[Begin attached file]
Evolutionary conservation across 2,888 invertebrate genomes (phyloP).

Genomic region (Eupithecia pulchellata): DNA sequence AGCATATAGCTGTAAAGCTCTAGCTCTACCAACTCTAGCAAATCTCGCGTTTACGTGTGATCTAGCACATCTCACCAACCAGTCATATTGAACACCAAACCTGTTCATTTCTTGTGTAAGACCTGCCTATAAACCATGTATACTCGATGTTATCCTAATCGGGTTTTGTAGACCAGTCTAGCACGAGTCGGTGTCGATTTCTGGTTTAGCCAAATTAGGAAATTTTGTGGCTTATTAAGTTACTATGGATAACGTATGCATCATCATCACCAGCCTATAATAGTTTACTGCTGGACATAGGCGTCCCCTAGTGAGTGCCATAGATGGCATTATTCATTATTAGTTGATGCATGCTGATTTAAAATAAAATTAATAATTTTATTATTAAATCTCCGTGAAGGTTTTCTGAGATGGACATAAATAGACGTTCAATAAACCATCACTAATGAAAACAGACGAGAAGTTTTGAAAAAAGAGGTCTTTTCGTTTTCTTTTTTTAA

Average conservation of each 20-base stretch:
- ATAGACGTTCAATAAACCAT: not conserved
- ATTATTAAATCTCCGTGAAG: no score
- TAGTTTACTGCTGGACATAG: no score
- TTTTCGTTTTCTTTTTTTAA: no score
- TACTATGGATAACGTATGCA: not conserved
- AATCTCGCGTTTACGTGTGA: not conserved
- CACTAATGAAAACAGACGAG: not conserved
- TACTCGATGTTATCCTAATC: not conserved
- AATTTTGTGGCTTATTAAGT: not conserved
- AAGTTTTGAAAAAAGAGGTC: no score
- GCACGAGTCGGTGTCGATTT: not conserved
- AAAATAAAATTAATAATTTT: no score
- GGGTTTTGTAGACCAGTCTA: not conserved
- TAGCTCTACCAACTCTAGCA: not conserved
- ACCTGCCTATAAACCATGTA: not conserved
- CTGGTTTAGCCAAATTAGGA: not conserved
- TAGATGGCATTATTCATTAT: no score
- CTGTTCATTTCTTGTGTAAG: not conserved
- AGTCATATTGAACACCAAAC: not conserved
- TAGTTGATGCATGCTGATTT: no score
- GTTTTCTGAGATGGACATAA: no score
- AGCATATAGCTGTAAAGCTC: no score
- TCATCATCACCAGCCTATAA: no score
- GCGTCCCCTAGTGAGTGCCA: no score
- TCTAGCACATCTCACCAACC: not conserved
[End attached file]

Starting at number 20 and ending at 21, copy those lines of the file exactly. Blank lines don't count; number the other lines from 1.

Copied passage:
- TAGATGGCATTATTCATTAT: no score
- CTGTTCATTTCTTGTGTAAG: not conserved